Nigerian-born Adamu Waziri lives in Abuja. She grew up in Lagos, spent a while in the U.K. then moved back to Nigeria and created Bino and Fino, a Nigerian cartoon (popular in the US) which teaches kids about the African continent and their African heritage. It’s now setting its sights on launching a Portuguese version in Brazil, where the largest Afro-descendent population outside Africa lives.
My family played a part in inspiring my childhood, they have many cultural influences and a varied heritage. We have different groups in the family such as Hausa and Igbo. There are also different religions within Islam and Christianity represented in my family, so that rich cultural mix has definitely influenced me. That background has provided me with a more balanced outlook on things especially when it comes to having the ability to relating to people as individuals as opposed to labels or stereotypes.
Independent voices in different sectors of the media are another inspiration, those who aren’t just driven by money but by their social impact.
The Bino and Fino show as an idea has existed since around 2007, the first DVD was released in 2010. I would also say that the show has had more success in the US than in Nigeria for various reasons. That is mainly due to the avenues to getting on to TV and establishing DVD distribution networks in Nigeria.
We have a mission to create a true global children’s brand with an authentic African voice for children to watch so Brazil was an important move for us.
Also English-speaking Brazilian fans of Bino & Fino had been asking us about the possibility of a Portuguese version for a few years. We also wanted to do something for Lusophone Africans from countries like Angola and Mozambique. So this seemed as a good place to start.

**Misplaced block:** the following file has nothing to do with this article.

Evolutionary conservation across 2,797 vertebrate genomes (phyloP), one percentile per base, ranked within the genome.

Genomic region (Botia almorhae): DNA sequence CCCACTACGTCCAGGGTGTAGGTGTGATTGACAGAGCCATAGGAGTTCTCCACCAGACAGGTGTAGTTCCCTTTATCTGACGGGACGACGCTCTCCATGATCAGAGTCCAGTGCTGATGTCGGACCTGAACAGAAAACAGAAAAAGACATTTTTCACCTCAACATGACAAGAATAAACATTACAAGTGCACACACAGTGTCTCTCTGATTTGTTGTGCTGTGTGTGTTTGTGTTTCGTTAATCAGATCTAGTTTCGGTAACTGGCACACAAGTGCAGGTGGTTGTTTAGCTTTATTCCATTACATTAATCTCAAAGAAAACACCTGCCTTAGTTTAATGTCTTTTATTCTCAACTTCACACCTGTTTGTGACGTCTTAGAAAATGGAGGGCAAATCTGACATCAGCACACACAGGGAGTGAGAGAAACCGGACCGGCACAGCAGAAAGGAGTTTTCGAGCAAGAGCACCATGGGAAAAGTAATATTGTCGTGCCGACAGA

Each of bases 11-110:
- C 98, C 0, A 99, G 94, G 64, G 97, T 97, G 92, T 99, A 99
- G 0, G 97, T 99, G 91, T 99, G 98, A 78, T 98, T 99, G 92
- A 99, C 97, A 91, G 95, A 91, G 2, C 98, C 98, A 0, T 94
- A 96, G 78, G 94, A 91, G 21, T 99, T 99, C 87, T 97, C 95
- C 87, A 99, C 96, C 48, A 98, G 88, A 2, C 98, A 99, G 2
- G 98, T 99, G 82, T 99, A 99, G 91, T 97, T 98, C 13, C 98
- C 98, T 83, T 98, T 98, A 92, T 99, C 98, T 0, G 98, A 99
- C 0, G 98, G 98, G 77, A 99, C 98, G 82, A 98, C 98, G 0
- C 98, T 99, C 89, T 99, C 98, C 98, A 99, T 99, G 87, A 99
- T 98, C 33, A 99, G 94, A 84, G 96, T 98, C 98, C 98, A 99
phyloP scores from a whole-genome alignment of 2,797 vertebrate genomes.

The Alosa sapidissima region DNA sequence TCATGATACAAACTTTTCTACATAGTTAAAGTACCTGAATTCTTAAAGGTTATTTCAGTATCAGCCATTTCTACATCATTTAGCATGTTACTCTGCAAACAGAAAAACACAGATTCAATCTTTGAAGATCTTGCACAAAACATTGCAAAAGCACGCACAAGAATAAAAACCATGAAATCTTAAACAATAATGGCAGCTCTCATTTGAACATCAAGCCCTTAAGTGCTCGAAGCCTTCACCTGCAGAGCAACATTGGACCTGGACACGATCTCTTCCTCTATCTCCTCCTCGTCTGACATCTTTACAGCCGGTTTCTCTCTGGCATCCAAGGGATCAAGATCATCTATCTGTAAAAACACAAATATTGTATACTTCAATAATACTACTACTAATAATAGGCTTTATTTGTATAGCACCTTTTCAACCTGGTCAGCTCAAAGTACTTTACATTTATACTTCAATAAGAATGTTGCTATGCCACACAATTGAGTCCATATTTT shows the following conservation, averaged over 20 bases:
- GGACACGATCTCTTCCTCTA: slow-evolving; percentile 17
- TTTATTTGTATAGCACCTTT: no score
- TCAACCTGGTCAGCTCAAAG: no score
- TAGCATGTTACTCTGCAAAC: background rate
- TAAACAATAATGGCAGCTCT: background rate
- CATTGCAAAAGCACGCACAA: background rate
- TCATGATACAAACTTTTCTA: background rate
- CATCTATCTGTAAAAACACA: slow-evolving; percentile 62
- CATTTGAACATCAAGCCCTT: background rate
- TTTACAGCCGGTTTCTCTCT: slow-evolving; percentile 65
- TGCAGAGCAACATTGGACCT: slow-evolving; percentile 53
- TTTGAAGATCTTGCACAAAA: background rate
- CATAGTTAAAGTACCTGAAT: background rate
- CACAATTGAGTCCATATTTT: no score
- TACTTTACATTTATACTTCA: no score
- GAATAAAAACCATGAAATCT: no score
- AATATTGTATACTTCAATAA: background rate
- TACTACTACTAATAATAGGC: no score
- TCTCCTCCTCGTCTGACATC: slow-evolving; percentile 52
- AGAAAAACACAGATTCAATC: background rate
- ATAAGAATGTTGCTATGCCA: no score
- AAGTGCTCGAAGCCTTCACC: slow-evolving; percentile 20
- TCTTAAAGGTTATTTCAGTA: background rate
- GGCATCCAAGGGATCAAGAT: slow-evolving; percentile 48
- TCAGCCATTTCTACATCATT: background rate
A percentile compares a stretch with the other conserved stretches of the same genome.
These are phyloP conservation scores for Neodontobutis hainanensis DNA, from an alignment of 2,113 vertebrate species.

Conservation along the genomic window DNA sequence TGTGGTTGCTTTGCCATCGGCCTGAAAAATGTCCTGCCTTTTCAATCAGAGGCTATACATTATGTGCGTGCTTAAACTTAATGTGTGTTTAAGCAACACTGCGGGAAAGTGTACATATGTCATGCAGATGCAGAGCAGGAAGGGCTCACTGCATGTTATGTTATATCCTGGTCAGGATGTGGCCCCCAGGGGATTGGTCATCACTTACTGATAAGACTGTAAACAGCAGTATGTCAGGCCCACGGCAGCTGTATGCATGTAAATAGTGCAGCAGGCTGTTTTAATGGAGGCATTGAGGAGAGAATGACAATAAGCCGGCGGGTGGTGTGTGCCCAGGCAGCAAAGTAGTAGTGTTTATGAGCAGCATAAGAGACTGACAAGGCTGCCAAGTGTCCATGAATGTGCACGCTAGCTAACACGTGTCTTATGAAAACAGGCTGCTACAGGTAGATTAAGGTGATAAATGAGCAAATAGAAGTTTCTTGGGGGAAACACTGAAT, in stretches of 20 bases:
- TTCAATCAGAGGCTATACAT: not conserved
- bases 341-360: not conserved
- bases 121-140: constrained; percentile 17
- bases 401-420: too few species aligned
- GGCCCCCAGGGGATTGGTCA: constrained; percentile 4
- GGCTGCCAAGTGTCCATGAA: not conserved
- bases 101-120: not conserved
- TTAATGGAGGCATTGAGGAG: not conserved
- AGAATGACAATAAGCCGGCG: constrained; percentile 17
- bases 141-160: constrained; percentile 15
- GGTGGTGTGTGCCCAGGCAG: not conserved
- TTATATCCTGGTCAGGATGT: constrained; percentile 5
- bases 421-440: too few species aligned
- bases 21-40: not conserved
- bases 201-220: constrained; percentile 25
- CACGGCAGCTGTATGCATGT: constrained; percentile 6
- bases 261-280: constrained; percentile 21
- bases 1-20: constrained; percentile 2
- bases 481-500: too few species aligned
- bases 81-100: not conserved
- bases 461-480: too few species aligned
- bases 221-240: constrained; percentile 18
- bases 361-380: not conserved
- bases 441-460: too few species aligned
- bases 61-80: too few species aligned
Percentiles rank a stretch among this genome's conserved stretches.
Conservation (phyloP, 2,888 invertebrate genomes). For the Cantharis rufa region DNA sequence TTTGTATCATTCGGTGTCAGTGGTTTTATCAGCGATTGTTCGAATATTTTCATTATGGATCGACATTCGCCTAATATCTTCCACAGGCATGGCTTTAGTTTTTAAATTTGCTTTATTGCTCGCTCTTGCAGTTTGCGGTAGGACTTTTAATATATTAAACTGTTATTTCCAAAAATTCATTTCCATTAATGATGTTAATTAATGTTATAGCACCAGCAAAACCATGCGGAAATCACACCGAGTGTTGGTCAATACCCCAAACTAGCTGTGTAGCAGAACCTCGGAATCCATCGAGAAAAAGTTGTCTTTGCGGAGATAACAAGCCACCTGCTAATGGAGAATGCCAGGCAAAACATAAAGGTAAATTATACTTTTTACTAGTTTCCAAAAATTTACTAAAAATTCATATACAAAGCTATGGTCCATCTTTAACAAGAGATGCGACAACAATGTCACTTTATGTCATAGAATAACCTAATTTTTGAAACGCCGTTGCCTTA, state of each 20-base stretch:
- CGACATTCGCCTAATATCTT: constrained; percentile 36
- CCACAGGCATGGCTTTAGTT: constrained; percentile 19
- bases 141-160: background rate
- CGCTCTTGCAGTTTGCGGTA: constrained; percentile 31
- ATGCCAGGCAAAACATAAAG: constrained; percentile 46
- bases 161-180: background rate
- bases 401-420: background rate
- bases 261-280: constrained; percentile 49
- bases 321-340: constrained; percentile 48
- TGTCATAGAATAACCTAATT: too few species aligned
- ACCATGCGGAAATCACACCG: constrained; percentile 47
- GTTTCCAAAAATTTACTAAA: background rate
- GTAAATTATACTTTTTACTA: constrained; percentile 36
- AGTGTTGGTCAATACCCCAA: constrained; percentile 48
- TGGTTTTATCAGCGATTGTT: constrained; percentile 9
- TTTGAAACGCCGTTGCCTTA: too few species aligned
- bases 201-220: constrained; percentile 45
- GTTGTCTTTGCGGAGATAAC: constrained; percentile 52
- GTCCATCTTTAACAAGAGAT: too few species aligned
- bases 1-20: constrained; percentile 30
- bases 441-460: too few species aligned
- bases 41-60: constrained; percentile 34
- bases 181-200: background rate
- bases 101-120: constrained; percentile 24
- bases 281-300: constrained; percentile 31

I feel parts of the Brazilian audience will receive it well – people are interested in finding out more about their African heritage. The next step is now those adults also wanting to teach their children about their African heritage. There are also people without African heritage who are interested in learning about the continent.
We have many challenges. These include things like logistics, piracy and access to finance to grow the business. There are also some interesting cultural issues such as gaining the trust of customers worldwide because our company is based in Nigeria and we don’t hide that fact.
If you look at the wider global social, economic and political context you can see the important and powerful role that media plays and in the world of children’s media, how they soak up the information they receive.
The show has had more impact in several communities in the US than in Nigeria (where it is not so popular) so I can’t really say it has made a difference to millions of children’s lives. There is still plenty of work to do in that regard due to the challenges on ground level. Right now you say we have a niche global audience as we don’t have million dollar marketing budgets etc so most of the growth has been organic due to word of mouth.
Parents around the world that have bought the show or watched the free episodes on line have given us feedback. The interesting thing has been the fact that many parents themselves felt that they have learnt as much as their children about African history, geography and culture from the show.
Right now we are just focused on getting Bino and Fino to where we believe it could be and having the educational and social impact it could.
I want Bino and Fino to become a powerful children’s brand from Nigeria that has as much clout and influence as Dora the Explorer, Sesame Street or Doc Mcstuffins that teaches children about Africa.
I’ve noticed a lot of that. That’s a whole other story and one of the reasons why we do the show. When I see how we continuously attack each other it makes me sad and angry. The bigger picture gets missed amongst all that negative noise and energy. Let’s have more cooperation, positive movements and action.